Prime Minister and climate change action advocate, Tuila’epa Dr. Sa’ilele Malielegaoi, is among the high-profile experts presenting at the Pacific Climate Change Conference next week at Te Papa National Museum.
The three-day event, co-hosted by Victoria University of Wellington and Secretariat of the Pacific Regional Environment Programme (S.P.R.E.P.), has more than 160 invited speakers from backgrounds including science, government, business, indigenous rights, law, activism, media and the arts.
Among the line-up of speakers are renewable energy expert Professor Daniel Nocera from Harvard University, Professor D. Kapua’ala Sproat from the Native Hawaiian Law Center, environmental scientist Dr. Patila Malua-Amosa from the National University of Samoa, climate scientist Professor Michael Mann from Pennsylvania State University, indigenous bio-cultural heritage expert Aroha Mead and graduate lawyer Sarah Thomson, who filed a legal case against the New Zealand government for its emission targets.
It is the second time Victoria University has hosted the Pacific Climate Change Conference.
Climate change scientist and conference co-organiser Professor James Renwick says Victoria’s inaugural conference in 2016 highlighted the deep and long-lasting effects climate change was having on Pacific communities.
“In 2016, we heard from people whose daily lives are impacted by climate change-whether it’s more frequent extreme storms demolishing sea walls and destroying food crops, or warmer seas affecting fisheries and damaging corals. We heard the President of Kiribati express very real concerns that his people may no longer have land to stand on if sea levels continue to rise.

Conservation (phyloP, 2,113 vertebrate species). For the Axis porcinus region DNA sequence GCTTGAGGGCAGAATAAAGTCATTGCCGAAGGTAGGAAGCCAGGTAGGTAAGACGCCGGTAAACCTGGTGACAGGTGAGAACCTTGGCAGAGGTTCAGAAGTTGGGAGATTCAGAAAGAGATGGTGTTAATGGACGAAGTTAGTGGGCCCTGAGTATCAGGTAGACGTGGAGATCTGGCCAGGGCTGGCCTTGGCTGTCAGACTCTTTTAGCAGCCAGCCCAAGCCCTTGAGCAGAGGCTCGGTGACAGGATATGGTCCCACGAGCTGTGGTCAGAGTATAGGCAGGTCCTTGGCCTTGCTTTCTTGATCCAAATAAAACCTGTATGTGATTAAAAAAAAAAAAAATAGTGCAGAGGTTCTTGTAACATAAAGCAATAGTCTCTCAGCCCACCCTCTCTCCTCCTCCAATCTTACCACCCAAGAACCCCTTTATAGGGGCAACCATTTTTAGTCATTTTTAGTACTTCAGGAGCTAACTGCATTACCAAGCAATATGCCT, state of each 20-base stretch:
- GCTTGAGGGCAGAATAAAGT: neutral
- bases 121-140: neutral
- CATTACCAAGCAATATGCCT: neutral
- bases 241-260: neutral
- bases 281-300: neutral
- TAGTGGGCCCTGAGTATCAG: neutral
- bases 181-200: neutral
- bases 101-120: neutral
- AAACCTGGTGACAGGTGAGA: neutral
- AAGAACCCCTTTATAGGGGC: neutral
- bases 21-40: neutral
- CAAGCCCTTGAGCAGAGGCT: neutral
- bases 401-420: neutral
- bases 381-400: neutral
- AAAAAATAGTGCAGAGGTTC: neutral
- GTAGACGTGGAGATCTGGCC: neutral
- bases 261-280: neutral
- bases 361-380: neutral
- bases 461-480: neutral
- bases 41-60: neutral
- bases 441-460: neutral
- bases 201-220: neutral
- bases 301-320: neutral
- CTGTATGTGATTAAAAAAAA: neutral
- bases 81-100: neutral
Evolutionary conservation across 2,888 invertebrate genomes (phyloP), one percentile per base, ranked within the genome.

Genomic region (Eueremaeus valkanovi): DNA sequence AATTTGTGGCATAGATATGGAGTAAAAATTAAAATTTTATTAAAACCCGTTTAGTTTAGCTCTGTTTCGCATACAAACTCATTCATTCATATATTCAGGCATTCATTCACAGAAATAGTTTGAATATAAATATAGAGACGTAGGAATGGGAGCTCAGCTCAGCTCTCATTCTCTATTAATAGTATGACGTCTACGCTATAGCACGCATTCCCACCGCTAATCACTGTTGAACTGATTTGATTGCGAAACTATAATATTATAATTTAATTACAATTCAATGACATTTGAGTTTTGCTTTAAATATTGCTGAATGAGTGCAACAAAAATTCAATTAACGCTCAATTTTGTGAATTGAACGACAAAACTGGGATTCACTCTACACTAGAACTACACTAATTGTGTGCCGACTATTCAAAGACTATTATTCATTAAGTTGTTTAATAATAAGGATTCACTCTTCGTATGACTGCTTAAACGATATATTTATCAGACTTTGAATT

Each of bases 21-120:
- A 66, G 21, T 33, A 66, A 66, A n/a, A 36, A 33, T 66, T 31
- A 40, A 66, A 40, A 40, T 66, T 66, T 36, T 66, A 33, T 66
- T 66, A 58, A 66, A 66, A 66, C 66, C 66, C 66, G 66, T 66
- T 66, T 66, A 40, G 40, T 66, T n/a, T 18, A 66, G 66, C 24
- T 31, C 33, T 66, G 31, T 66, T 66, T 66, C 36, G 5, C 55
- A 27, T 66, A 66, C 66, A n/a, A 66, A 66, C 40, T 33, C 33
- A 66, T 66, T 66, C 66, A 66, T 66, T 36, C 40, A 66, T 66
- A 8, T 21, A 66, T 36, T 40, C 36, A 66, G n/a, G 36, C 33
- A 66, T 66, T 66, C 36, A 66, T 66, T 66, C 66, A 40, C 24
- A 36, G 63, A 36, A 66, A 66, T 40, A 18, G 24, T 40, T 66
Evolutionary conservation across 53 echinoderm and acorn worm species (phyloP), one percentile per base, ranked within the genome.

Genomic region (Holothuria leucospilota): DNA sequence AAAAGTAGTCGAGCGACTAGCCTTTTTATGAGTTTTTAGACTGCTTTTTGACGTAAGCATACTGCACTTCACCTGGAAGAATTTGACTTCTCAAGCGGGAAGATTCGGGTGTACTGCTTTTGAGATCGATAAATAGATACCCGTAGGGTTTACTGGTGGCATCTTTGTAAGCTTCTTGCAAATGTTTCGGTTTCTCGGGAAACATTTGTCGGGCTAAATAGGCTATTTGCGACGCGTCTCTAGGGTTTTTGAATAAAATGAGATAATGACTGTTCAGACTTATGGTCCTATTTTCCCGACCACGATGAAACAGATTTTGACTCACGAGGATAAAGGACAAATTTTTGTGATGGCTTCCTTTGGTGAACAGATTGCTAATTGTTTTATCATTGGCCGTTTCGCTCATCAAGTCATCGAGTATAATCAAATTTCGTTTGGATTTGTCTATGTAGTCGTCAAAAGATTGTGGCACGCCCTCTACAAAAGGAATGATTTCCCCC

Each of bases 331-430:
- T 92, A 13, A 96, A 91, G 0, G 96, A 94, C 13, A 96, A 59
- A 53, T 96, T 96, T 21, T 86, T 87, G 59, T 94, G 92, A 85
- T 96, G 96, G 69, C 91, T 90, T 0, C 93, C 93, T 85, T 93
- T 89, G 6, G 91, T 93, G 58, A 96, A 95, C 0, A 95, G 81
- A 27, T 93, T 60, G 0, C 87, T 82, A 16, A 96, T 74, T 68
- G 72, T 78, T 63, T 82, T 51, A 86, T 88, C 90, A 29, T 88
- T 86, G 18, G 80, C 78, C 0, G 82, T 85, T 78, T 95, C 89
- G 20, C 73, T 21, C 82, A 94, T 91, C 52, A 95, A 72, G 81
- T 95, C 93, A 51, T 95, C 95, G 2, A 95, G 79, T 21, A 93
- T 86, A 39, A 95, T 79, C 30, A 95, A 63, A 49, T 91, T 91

“But we also heard from people who are dedicating their work to better understanding the science, legal, political, economic and human aspects.
“This second conference is a chance to get the very latest information, exchange knowledge and ideas, and reignite connections that can bring positive change.”
Victoria’s Assistant Vice-Chancellor (Pasifika), Luamanuvao Winnie Laban says the conference is a vital chance for the voices of the Pacific to be heard.
“We have representatives from at least 11 Pacific island nations attending this conference so it’s an invaluable opportunity to share expertise and experience, and come together to find solutions.
“At the last conference, we asked representatives from Pacific nations, including New Zealand, to find out how their governments are reducing greenhouse gas emissions, in accordance with the Paris Agreement, and report back. We look forward to hearing their progress.”